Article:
This is one of a series of posts recapping the Hall County GOP debate between the candidates for the 9th congressional district seat held by Rep. Doug Collins. Collins faces primary challenges from former 10th district congressman Paul Broun, retired educator Roger Fitzpatrick, retired National Guard General Bernie Fontaine, and Lanier Tea Party Patriots founder Mike Scupin. This post covers the national security portion of the debate. You can see the post on the taxes and economy portion of the debate here, and questions dealing with budgeting, Planned Parenthood, and water resources here.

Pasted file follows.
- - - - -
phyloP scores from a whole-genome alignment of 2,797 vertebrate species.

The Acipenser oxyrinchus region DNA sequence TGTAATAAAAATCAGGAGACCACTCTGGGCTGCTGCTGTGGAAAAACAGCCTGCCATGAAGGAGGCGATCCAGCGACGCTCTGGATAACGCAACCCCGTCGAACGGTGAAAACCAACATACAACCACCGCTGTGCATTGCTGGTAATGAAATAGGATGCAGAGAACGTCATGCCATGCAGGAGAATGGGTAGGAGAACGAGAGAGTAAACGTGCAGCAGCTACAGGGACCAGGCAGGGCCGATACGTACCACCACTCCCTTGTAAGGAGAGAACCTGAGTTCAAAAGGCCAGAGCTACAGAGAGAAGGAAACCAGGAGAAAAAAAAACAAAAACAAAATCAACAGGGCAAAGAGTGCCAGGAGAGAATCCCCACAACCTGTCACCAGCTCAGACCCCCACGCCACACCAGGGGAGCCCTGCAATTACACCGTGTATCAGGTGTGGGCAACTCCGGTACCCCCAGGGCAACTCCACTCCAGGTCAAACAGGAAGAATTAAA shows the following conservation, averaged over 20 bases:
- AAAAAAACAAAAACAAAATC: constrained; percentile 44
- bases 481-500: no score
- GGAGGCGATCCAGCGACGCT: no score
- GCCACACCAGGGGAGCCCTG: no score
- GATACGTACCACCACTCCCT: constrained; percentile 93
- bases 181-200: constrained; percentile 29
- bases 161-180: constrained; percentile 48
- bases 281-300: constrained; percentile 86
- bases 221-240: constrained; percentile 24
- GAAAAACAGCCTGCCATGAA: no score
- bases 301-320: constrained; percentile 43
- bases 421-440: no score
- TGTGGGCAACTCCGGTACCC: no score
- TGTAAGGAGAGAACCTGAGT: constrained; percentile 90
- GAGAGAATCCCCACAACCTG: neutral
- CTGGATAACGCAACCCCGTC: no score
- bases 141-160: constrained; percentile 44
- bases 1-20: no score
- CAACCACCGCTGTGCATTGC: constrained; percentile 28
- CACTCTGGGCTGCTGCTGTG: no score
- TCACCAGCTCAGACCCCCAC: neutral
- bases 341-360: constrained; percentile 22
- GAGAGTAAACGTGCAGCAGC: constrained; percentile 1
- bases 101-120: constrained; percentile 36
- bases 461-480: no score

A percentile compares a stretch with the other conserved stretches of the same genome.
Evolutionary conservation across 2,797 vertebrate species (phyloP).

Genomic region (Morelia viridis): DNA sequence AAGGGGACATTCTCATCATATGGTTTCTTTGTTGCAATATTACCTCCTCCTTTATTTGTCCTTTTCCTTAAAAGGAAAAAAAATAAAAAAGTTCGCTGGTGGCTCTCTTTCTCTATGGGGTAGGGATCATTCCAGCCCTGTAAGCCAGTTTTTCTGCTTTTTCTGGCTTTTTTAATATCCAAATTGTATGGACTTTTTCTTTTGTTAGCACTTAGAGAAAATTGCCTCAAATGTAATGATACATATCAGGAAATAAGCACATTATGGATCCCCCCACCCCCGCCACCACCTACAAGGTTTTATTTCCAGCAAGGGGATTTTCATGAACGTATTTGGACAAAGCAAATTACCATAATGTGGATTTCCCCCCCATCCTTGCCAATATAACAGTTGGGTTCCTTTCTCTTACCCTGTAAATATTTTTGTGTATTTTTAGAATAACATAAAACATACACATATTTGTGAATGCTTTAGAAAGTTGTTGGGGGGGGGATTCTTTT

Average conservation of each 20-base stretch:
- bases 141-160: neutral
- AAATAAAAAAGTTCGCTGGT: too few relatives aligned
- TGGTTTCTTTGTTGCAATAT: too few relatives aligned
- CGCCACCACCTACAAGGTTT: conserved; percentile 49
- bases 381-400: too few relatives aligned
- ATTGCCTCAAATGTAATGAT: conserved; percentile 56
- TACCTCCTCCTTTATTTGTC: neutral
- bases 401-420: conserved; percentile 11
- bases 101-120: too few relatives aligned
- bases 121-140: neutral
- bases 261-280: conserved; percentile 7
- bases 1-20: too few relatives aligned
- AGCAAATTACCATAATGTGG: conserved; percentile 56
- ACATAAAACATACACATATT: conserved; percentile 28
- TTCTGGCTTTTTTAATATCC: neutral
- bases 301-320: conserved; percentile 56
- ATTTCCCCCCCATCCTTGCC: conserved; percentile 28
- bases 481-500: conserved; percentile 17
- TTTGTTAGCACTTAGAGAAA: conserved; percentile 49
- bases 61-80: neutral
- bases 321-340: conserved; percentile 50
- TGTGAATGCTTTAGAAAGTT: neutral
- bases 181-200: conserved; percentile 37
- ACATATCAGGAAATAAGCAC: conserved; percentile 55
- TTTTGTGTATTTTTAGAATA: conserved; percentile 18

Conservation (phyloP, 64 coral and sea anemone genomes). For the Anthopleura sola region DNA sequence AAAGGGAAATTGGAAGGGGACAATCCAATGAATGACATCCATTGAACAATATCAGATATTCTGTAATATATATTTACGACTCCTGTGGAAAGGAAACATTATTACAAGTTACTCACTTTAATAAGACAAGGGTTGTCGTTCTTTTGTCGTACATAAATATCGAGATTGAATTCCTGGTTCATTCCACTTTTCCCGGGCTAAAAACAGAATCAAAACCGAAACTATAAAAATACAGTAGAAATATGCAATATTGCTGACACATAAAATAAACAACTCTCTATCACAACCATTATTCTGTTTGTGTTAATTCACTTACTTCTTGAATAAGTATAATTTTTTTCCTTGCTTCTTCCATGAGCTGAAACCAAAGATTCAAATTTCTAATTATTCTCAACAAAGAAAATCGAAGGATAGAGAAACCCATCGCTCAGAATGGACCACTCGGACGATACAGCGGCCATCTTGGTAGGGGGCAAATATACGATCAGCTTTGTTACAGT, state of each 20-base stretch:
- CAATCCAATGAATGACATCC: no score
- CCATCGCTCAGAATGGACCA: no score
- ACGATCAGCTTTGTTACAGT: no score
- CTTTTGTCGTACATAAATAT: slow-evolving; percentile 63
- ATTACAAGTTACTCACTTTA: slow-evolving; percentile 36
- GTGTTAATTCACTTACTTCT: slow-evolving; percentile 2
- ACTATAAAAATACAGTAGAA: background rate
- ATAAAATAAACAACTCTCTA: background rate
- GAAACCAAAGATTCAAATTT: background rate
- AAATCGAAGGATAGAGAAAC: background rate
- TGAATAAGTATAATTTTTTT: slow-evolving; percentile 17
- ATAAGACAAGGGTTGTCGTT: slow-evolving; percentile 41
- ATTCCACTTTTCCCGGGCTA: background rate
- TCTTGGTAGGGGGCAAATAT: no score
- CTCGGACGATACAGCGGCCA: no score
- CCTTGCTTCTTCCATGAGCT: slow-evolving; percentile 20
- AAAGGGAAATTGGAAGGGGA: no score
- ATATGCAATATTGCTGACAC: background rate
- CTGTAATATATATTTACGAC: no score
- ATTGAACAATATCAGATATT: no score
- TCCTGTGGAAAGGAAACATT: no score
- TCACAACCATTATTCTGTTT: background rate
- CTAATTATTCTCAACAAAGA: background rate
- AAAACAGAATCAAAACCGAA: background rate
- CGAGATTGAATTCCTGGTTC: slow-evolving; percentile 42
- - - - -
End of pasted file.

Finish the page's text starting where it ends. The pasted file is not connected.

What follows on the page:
The first question asked what the candidates thought about American involvement in foreign conflicts and would they have supported President Obama’s request for an Authorization to Use Military Force in Syria?
Roger Fitzpatrick says that the United States should be an influence in the world without being entangled in the affairs of other nations. “Is the blood of our finest,” he asked, “worth less than the blood of those who live in the other countries?” An AUMF by the U.S. implies that Americans will commit to fighting another nation’s war, and he will not support one for Syria. When asked how to defeat ISIS, Kirkpatrick said that a combination of training the Syrians and ensuring that the U.S. borders are secure, so that anyone with ill intentions cannot enter and cause damage.